In the previous century however, the family had already gained a prominent position in Annandale. For loyal support to Robert the Bruce, the family were confirmed as “Stewards of Annandale”, “Guardians of the Old Kirk Ford at Hoddam” and “Keepers of the Trailtrow Preceptory”. It is ‘perhaps’ the aforementioned local titles that provide clues of the family’s origins
The Templars in Annandale
There is no question that the Knights Templar’s were in Annandale and it is evidenced that Carruthers owned lands on which they lived.
According to the UK Genealogical Archives states “APPLEGARTH and SIBBALDBIE, a united parish, in the district of ANNANDALE, county of DUMFRIES, 2 miles (N. W. by N.) from Lockerbie; containing, with the chapelry of Dinwoodie, 857 inhabitants. The term Applegarth is compounded of the words Apple and Garth; the latter signifies in the Celtic language an “inclosure”, and both conjoined are invariably taken for an “apple inclosure” or “orchard”. Bie, or bye, which terminates the name Sibbaldbie, signifies in the Saxon a “dwelling-place”, and the entire name is thought to have been applied to the district from its having been the residence of Sibbald.
The annexation of Sibbaldbie took place in 1609; and the chapelry of Dinwoodie, which some suppose to have been a distinct parish, was also attached to Applegarth: it is said to have belonged to the Knights Templars, who had large possessions in Annandale. Chalmers, on the authority of the Royal Wardrobe accounts, states that on the 7th July, 1300, Edward I., who was then at Applegarth, on his way to the siege of Caerlaverock, made an oblation of seven shillings at St. Nicholas’ altar, in the parish church here, and another oblation of a like sum at the altar of St. Thomas à Becket. A large chest was found some years ago not very far from the manse, which is conjectured to have been part of the baggage belonging to Edward, who remained for several days at Applegarth, waiting for his equipage. An ancient thorn called the “Albie Thorn”, still standing in a field, within 500 yards of the church, is said to have been planted on the spot where Bell of Albie fell, while in pursuit of the Maxwells, after the battle of Dryfe-sands, in the year 1593.
There is a fascinating piece from electricscotland.com that covers the Templar activity in Dumfriesshire;
“In addition to the monastic brotherhoods already noticed, two orders of religious knights acquired a settlement in Dumfriesshire – the Templars or Red Friars, and the Knights of St. John. (Interestingly, it wasn’t until second crusade that the Templars, through permission from the Pope at the time, were allowed to wear the recognisable blood Red Cross, signifying the blood of the saviour on the Cross at Calvary.Ed) The former (The Knights Templar’s, Ed), instituted by Baldwin II., King of Jerusalem, took their name from a residence he gave to them near the Temple of that city; the founders of the latter were certain devout Neapolitan merchants, who, trading to the Holy Land, obtained leave to build a church and monastery in Jerusalem, for the reception of pilgrims, to which buildings were added, in 1104, a larger church, with an hospital for the sick, dedicated to St. John: hence the name of the order, and the designation of Knights Hospitallers, by which they are also well known. [When the Templars were formed into an order, the Abbé de Verlot, in his History of the Knights of St. John, states that “St. Bernard ordered them, instead of prayers and offices, to say, every day, a certain number of paternosters, which would make one imagine that those warriors, at that time, knew not how to read.” One of the statutes required that the knights should not eat flesh above three times a week. The holy abbot, with regard to their military service, declared that each Templar might have an esquire, or serving brother-at-arms, and three saddle horses; but he forbade all gilding and superfluous ornaments of their equipage. He ordered that their habits should be white; and, as a mark of their profession, Pope Eugene III. added afterwards a red cross placed over the heart.” (Vol. i., pp. 56-7.)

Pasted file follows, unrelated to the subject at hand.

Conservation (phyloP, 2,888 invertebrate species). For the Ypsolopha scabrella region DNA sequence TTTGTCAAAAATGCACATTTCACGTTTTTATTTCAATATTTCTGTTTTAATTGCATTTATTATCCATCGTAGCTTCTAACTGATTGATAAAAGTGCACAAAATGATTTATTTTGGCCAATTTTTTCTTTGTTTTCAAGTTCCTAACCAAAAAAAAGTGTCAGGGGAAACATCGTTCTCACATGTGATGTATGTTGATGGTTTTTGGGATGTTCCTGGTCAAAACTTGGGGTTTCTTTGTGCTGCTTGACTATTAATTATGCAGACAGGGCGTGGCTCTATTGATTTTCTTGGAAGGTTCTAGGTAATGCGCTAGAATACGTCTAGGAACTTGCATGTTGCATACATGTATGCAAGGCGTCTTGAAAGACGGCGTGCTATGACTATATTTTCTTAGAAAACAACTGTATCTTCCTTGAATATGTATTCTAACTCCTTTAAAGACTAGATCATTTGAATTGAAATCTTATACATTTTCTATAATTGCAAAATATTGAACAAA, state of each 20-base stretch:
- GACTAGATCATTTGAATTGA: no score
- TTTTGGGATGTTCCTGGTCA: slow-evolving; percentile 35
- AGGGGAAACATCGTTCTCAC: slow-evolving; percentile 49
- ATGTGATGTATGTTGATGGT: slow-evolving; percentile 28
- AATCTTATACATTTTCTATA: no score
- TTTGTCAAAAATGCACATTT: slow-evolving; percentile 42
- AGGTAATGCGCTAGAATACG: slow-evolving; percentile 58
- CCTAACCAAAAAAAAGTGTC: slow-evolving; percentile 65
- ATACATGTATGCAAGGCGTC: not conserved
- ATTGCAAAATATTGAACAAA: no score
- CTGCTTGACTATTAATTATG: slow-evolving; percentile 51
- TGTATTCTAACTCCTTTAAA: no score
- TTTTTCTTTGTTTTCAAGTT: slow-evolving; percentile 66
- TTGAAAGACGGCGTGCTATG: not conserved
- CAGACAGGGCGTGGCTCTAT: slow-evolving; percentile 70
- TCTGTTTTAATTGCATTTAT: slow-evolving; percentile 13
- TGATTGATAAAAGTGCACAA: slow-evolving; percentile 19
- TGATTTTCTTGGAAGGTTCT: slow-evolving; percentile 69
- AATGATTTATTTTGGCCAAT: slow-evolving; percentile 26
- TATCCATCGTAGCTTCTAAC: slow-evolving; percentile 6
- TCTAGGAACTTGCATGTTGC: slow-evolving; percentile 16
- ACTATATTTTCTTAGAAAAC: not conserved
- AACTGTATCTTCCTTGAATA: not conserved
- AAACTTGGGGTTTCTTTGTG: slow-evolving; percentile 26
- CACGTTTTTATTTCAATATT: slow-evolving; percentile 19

De Verlot records that the idea of making the monastic inmates of St. John’s Hospital into a military order, was first mooted by Raimond Dupuy, and characterizes it as “the most noble, and withal extraordinary design, that ever entered into the mind of a monk, tied down by his profession to the service of the poor and sick,” They were divided into three classes – 1. Gentlemen used to arms. 2. Priests and chaplains. 3. Men neither of noble families, nor ecclesiastics, who were termed frères servans (“serving brethren.”). The habit consisted of a black robe, with a pointed mantale of the same colour (called a manteau à bec), upon which was sewn a pointed cowl, and the left side of which displayed an eight-pointed cross of white linen. (Vol. i., pp. 43-4-5.)]